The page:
A Study of Second Peter

How to Grow Spiritually (2 Peter 3:14-18)
“We have been so concerned about trying to make the world a better place through the Gospel that we have ceased to become better men and women ourselves.”
~ Martyn Lloyd-Jones

I. Introduction

Peter closes his second epistle with a series of commands. These final words of wisdom summarize themes throughout the letter and highlight what is important. Similar to a prophet, Peter exposes the dangers that the Church faces and exhorts his readers to persevere. The apostle then closes with a doxology—an ascription to Christ’s glory and His future coming.

II. Final Instruction (3:14-18)

A.  Be Right with God (v. 14)

A life that is “spotless and blameless” contrasts with the false teachers who were “blots” and “blemishes” in the church (2:13). Ultimately, a believer is to imitate Christ—the lamb without defect or blemish (1 Peter 1:19).

As aptly noted by one commentator, “This ‘peace’ is not some form of emotional tranquility but rather the objective condition of being reconciled with God (Rom 5:1) and being found acceptable before him (1 Pet. 1:2; 5:14; 2 Pet 1:2)” (Green, Jude & 2 Peter, 337).

B. Be Aware of God’s Plan (vv. 15-16)

v. 15 – Once again, Peter reminds his audience to think about the Lord’s patience for the purpose of salvation, rather than, dismissing the Lord as incompetent or untruthful (see 3:9).

Why does Peter appeal to Paul? Most likely, “the opponents latched on to Paul’s statements about freedom from the law to advance libertinism (cf. Rom 3:20, 28; 4:15; 5:20; 7:5, 7; 1 Col 15:56; Gal 5:1)” (Schreiner, 1, 2 Peter and Jude, 395). This view certainly fits with the false teachers’ “free” lifestyle.

v. 16 – Observe what Peter states concerning Paul and his letters.

Note that the false teachers cannot claim they misinterpreted Paul’s letters. Nor can they declare they were ignorant. The reference to “destruction” clearly indicates their culpability. Their actions are wicked and deserving of God’s judgment (2:1, 3; 3:6-7, 9).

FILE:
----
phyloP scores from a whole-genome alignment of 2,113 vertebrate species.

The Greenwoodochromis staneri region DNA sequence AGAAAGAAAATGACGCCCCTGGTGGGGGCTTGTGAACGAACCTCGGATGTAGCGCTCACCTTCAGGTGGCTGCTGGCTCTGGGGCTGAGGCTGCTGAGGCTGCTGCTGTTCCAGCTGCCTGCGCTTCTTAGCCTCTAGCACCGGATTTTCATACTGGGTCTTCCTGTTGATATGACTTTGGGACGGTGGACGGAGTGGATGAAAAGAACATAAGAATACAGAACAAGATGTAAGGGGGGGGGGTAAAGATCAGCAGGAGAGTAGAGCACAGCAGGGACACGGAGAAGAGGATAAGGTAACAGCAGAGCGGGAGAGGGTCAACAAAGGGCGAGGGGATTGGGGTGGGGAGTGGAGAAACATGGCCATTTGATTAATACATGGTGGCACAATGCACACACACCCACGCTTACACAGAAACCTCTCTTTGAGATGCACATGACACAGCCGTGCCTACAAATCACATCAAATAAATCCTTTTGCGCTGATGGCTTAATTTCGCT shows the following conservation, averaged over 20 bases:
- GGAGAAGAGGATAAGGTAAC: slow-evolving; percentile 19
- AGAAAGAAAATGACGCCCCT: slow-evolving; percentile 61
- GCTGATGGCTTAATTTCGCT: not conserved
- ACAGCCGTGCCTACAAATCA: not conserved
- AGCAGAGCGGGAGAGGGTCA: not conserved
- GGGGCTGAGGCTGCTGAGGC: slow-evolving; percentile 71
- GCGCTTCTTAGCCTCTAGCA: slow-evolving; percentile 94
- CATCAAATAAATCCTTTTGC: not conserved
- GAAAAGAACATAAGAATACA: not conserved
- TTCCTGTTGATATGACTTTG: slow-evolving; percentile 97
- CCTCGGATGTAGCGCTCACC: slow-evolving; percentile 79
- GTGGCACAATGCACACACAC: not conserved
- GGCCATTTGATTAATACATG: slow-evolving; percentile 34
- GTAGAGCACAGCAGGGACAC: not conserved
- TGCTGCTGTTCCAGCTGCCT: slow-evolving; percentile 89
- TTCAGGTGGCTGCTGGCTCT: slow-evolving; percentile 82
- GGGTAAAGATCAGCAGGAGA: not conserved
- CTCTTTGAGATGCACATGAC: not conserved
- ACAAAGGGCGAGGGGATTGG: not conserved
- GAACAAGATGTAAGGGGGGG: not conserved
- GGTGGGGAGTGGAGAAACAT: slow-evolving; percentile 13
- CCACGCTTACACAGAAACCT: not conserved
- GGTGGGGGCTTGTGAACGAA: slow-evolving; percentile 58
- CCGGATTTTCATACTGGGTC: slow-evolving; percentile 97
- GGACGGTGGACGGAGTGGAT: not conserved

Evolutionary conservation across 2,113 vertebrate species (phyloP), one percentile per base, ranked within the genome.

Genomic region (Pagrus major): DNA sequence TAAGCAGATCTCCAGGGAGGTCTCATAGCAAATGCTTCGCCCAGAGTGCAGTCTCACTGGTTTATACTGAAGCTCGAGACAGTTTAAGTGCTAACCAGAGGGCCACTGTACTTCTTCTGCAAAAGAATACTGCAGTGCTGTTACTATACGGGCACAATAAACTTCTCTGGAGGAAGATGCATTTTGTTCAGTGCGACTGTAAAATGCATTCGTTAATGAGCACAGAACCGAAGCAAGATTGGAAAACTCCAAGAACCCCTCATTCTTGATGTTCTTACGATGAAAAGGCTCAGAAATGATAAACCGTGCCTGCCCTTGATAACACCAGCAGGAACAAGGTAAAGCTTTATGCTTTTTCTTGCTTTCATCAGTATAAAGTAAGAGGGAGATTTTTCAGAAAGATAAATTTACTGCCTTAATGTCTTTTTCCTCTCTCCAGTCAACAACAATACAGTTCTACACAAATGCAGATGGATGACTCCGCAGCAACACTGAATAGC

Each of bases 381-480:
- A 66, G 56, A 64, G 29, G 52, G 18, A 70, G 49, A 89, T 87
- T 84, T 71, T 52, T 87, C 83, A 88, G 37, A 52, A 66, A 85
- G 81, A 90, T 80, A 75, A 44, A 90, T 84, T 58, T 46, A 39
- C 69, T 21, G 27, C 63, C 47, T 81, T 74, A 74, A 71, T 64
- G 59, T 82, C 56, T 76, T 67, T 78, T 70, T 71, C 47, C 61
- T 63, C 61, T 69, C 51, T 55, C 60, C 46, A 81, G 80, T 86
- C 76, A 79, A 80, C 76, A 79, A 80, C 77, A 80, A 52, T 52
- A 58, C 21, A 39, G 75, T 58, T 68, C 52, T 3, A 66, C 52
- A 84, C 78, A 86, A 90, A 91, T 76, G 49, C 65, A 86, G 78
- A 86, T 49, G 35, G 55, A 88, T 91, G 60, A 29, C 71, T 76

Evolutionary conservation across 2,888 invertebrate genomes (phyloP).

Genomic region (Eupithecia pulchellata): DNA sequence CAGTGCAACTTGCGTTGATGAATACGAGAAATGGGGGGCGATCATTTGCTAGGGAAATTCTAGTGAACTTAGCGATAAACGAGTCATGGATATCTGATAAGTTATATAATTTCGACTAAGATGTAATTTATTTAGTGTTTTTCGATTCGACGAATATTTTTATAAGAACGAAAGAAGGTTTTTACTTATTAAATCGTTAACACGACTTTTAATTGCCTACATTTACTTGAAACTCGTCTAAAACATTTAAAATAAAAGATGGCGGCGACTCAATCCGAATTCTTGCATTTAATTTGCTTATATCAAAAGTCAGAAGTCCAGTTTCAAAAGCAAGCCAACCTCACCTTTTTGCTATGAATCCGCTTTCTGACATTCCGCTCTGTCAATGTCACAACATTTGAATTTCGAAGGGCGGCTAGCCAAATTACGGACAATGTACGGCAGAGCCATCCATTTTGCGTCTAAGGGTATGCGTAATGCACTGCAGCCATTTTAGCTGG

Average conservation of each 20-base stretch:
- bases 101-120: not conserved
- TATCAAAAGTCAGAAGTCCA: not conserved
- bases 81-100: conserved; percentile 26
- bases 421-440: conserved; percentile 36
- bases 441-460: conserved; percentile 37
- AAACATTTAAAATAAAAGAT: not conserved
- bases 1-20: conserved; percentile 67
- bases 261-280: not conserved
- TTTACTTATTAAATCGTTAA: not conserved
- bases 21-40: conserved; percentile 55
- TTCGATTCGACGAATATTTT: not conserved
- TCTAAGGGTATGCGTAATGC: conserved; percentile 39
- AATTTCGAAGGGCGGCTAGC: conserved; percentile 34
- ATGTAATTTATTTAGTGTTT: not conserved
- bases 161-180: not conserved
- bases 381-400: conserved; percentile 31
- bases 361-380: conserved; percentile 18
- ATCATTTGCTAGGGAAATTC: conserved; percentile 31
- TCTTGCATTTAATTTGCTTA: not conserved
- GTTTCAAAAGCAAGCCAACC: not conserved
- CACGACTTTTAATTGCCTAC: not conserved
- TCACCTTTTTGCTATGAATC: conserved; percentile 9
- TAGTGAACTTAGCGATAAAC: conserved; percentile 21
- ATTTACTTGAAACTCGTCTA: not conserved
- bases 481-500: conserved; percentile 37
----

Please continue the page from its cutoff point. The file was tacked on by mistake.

C. Be Cautious of Falling (v. 17)

“led astray” – The term refers to apostasy (see Rom 11:11, 22; Heb 4:11; Rev 2:5). To turn aside and fall away from truth ultimately reveals that such an individual was never part of the people of God (see 1 Col 11:19; 1 John 2:19).

“Peter is concerned that believers not view their ‘security’ in Christ (however understood) to condone a careless attitude toward the struggle with sin. Confidence in our status with Christ should never lead to a presumption on God’s grace that leads us to toy with the danger of false teachers or negates serious striving after holiness” (Moo, 2 Peter, Jude, 213).

Interestingly, Peter labels these false teachers as “unprincipled men.” It is the same description given of the wicked men of Sodom earlier in this letter (2:7).

D. Be Growing in Grace and Knowledge (v. 18a)

Peter’s command to “grow in the grace and in the knowledge of our Lord” raises the following questions:

What does Peter mean by “growing in grace and in the knowledge of our Lord and Savior Jesus Christ”? To increase in grace “suggests advances in the appropriation or experience of the benefits of salvation” (Green, 343; also, see 2 Peter 1:2; Jude 4). Grace is never seen as a static reality. Whereas to grow in knowledge implies personal knowledge of Christ—a knowledge that produces godly virtues (1:2, 5-6).